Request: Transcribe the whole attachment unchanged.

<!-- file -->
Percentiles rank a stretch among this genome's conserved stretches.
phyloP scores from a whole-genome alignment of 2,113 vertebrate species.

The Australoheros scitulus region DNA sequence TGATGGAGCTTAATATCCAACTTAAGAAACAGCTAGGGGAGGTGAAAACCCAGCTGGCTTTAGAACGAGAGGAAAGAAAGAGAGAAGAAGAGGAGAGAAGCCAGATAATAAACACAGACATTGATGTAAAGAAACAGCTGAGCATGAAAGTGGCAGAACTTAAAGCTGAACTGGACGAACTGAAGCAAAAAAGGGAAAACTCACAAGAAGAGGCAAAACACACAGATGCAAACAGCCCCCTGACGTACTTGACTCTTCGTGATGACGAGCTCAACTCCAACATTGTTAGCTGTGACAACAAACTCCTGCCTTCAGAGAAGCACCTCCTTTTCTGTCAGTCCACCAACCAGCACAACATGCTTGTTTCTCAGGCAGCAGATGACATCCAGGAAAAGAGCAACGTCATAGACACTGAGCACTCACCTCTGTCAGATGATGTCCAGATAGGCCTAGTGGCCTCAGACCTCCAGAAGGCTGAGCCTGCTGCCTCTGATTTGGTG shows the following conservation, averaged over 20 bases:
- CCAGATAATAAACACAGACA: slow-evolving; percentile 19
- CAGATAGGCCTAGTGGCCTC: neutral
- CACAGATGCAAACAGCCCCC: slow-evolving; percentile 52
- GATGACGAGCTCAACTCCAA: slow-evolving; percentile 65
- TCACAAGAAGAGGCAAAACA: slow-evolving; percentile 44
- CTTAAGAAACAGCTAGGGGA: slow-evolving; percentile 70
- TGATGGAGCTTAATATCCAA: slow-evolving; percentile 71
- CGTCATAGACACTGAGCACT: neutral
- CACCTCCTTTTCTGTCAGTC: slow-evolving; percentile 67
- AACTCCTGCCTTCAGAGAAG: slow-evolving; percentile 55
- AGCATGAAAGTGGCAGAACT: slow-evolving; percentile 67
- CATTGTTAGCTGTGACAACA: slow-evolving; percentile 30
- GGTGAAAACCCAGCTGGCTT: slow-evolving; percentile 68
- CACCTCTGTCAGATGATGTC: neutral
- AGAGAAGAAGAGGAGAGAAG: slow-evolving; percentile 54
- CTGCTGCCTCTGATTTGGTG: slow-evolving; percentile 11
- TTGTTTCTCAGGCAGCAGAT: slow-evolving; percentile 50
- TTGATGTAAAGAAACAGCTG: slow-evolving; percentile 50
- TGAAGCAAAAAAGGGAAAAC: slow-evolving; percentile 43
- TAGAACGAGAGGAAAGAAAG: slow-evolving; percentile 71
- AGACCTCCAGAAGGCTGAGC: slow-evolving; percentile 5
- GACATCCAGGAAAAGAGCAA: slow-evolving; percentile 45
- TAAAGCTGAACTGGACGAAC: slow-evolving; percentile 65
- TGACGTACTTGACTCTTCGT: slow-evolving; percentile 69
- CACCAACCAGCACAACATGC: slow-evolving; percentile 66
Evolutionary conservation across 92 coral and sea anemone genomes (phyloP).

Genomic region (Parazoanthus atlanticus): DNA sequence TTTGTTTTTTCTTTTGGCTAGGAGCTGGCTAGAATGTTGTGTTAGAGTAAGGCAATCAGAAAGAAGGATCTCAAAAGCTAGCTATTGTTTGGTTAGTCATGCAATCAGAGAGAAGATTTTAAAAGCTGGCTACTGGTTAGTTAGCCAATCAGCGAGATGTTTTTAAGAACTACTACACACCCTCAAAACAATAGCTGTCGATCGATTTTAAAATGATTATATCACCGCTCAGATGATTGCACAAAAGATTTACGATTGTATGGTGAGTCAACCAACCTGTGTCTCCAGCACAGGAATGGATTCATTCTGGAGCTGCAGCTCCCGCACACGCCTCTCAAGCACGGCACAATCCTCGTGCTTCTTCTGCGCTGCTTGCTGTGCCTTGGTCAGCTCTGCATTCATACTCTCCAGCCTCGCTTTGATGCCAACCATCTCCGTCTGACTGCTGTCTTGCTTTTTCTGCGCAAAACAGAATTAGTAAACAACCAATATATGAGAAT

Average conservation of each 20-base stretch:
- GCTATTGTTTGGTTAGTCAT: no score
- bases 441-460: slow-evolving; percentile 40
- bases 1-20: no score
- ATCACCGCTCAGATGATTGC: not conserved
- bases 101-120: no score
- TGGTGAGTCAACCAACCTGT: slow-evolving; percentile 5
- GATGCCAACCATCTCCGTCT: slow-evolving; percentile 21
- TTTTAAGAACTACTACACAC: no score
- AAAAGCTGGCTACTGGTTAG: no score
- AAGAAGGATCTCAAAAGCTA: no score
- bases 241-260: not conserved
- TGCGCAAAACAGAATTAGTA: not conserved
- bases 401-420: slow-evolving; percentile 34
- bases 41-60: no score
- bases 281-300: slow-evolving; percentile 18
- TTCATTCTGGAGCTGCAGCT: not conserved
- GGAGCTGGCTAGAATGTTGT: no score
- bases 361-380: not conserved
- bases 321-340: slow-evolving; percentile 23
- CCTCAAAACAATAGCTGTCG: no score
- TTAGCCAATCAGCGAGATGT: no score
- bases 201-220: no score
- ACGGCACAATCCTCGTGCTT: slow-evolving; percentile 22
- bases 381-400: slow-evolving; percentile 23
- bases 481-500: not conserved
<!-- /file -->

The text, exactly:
Percentiles rank a stretch among this genome's conserved stretches.
phyloP scores from a whole-genome alignment of 2,113 vertebrate species.

The Australoheros scitulus region DNA sequence TGATGGAGCTTAATATCCAACTTAAGAAACAGCTAGGGGAGGTGAAAACCCAGCTGGCTTTAGAACGAGAGGAAAGAAAGAGAGAAGAAGAGGAGAGAAGCCAGATAATAAACACAGACATTGATGTAAAGAAACAGCTGAGCATGAAAGTGGCAGAACTTAAAGCTGAACTGGACGAACTGAAGCAAAAAAGGGAAAACTCACAAGAAGAGGCAAAACACACAGATGCAAACAGCCCCCTGACGTACTTGACTCTTCGTGATGACGAGCTCAACTCCAACATTGTTAGCTGTGACAACAAACTCCTGCCTTCAGAGAAGCACCTCCTTTTCTGTCAGTCCACCAACCAGCACAACATGCTTGTTTCTCAGGCAGCAGATGACATCCAGGAAAAGAGCAACGTCATAGACACTGAGCACTCACCTCTGTCAGATGATGTCCAGATAGGCCTAGTGGCCTCAGACCTCCAGAAGGCTGAGCCTGCTGCCTCTGATTTGGTG shows the following conservation, averaged over 20 bases:
- CCAGATAATAAACACAGACA: slow-evolving; percentile 19
- CAGATAGGCCTAGTGGCCTC: neutral
- CACAGATGCAAACAGCCCCC: slow-evolving; percentile 52
- GATGACGAGCTCAACTCCAA: slow-evolving; percentile 65
- TCACAAGAAGAGGCAAAACA: slow-evolving; percentile 44
- CTTAAGAAACAGCTAGGGGA: slow-evolving; percentile 70
- TGATGGAGCTTAATATCCAA: slow-evolving; percentile 71
- CGTCATAGACACTGAGCACT: neutral
- CACCTCCTTTTCTGTCAGTC: slow-evolving; percentile 67
- AACTCCTGCCTTCAGAGAAG: slow-evolving; percentile 55
- AGCATGAAAGTGGCAGAACT: slow-evolving; percentile 67
- CATTGTTAGCTGTGACAACA: slow-evolving; percentile 30
- GGTGAAAACCCAGCTGGCTT: slow-evolving; percentile 68
- CACCTCTGTCAGATGATGTC: neutral
- AGAGAAGAAGAGGAGAGAAG: slow-evolving; percentile 54
- CTGCTGCCTCTGATTTGGTG: slow-evolving; percentile 11
- TTGTTTCTCAGGCAGCAGAT: slow-evolving; percentile 50
- TTGATGTAAAGAAACAGCTG: slow-evolving; percentile 50
- TGAAGCAAAAAAGGGAAAAC: slow-evolving; percentile 43
- TAGAACGAGAGGAAAGAAAG: slow-evolving; percentile 71
- AGACCTCCAGAAGGCTGAGC: slow-evolving; percentile 5
- GACATCCAGGAAAAGAGCAA: slow-evolving; percentile 45
- TAAAGCTGAACTGGACGAAC: slow-evolving; percentile 65
- TGACGTACTTGACTCTTCGT: slow-evolving; percentile 69
- CACCAACCAGCACAACATGC: slow-evolving; percentile 66
Evolutionary conservation across 92 coral and sea anemone genomes (phyloP).

Genomic region (Parazoanthus atlanticus): DNA sequence TTTGTTTTTTCTTTTGGCTAGGAGCTGGCTAGAATGTTGTGTTAGAGTAAGGCAATCAGAAAGAAGGATCTCAAAAGCTAGCTATTGTTTGGTTAGTCATGCAATCAGAGAGAAGATTTTAAAAGCTGGCTACTGGTTAGTTAGCCAATCAGCGAGATGTTTTTAAGAACTACTACACACCCTCAAAACAATAGCTGTCGATCGATTTTAAAATGATTATATCACCGCTCAGATGATTGCACAAAAGATTTACGATTGTATGGTGAGTCAACCAACCTGTGTCTCCAGCACAGGAATGGATTCATTCTGGAGCTGCAGCTCCCGCACACGCCTCTCAAGCACGGCACAATCCTCGTGCTTCTTCTGCGCTGCTTGCTGTGCCTTGGTCAGCTCTGCATTCATACTCTCCAGCCTCGCTTTGATGCCAACCATCTCCGTCTGACTGCTGTCTTGCTTTTTCTGCGCAAAACAGAATTAGTAAACAACCAATATATGAGAAT

Average conservation of each 20-base stretch:
- GCTATTGTTTGGTTAGTCAT: no score
- bases 441-460: slow-evolving; percentile 40
- bases 1-20: no score
- ATCACCGCTCAGATGATTGC: not conserved
- bases 101-120: no score
- TGGTGAGTCAACCAACCTGT: slow-evolving; percentile 5
- GATGCCAACCATCTCCGTCT: slow-evolving; percentile 21
- TTTTAAGAACTACTACACAC: no score
- AAAAGCTGGCTACTGGTTAG: no score
- AAGAAGGATCTCAAAAGCTA: no score
- bases 241-260: not conserved
- TGCGCAAAACAGAATTAGTA: not conserved
- bases 401-420: slow-evolving; percentile 34
- bases 41-60: no score
- bases 281-300: slow-evolving; percentile 18
- TTCATTCTGGAGCTGCAGCT: not conserved
- GGAGCTGGCTAGAATGTTGT: no score
- bases 361-380: not conserved
- bases 321-340: slow-evolving; percentile 23
- CCTCAAAACAATAGCTGTCG: no score
- TTAGCCAATCAGCGAGATGT: no score
- bases 201-220: no score
- ACGGCACAATCCTCGTGCTT: slow-evolving; percentile 22
- bases 381-400: slow-evolving; percentile 23
- bases 481-500: not conserved